Source: Publisher (for Traveling to Teens tour)
It’s Violet’s junior year at the Westfield School. She thought she’d be focusing on getting straight As, editing the lit mag, and making Scott Walsh fall in love with her. Instead, she’s just trying to hold it together in the face of cutthroat academics, Scott Walsh’s new girlfriend, and the sense that things are going irreversibly wrong with her best friend, Katie.When reading Mostly Good Girls, the first thing I noticed was the length of the chapters. They were all short -- some being only a page or two -- and quickly got to the heart of the matter. Instead of flowery descriptions and long internal monologues, Sales cut to the quick of things, leaving just enough space for some witty humor. This style of writing gave the entire book a very clean, concise feel and provided a great window into Violet's mind.
When Katie starts making choices that Violet can’t even begin to fathom, Violet has no idea how to set things right between them. Westfield girls are trained for success—but how can Violet keep her junior year from being one huge epic fail?
The humor in the novel was another bonus. With Violet attending a posh prep school, there was no shortage of wacky legacies and rich teens overly obsessed with being politically correct. My favorite scenes were by far those about Violet's work on the yearbook committee and her leadership of the school's literary magazine. In these scenes, Sales was especially deft at poking fun at Violet's peers. Similarly, Sales did a great job of writing the witty banter between Violet and her best friend Katie. Not only were their conversations and projects entertaining to read about, they also gave a sense of how close the two were and how well they fit together, a bond that played an integral role in the novel.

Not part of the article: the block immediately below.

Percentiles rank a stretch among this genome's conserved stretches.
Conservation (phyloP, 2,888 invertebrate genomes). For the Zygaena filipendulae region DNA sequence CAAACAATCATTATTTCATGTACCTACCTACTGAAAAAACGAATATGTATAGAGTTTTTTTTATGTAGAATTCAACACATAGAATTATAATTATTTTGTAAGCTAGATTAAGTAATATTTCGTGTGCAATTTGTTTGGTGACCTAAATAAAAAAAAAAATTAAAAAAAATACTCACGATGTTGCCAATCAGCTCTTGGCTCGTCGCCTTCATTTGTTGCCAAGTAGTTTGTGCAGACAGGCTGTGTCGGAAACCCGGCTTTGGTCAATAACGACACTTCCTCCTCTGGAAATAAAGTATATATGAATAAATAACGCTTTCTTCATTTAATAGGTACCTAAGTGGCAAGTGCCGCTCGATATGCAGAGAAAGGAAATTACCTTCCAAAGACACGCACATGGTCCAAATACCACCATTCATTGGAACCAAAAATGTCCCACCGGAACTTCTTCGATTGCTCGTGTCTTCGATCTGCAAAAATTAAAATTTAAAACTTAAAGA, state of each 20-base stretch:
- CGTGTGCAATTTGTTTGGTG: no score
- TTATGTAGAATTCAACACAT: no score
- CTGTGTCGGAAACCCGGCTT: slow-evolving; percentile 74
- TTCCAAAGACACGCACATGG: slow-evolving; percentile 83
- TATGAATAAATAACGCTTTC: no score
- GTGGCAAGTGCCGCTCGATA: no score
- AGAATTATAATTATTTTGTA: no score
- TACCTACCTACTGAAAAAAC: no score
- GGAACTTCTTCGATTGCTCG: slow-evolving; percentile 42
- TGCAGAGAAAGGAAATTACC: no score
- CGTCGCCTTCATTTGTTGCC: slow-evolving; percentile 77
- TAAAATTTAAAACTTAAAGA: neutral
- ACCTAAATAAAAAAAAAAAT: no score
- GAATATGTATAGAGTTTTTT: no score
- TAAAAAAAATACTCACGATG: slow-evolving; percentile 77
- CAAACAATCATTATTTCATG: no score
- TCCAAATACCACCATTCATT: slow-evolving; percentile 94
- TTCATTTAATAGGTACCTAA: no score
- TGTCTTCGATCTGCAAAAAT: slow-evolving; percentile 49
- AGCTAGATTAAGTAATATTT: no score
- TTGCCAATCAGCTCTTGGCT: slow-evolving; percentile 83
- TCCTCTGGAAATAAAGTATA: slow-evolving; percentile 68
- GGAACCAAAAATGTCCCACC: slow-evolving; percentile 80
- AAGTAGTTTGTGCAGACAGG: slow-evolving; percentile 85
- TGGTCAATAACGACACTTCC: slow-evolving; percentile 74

Mostly Good Girls was largely about Violet grappling with her self-perception and her worry over loosing her best friend. While well-written and entertaining to read, I would've liked to see a more dominant plot than simply self-discovery. The story bounced along from one sparse chapter to the next, much of the time with the chapters being seemingly unconnected. And though Violet grew over the course of these events, I felt as though much of that growth was a byproduct of Katie's choices and personal rebellion, and not of Violet's own decisions.
In the end, Mostly Good Girls provided a witty narration of important struggles that many teens face. Though I personally did not connect with Violet and her story as much as I would've liked to, I do believe that teens will identify with this witty, yet self-conscious character.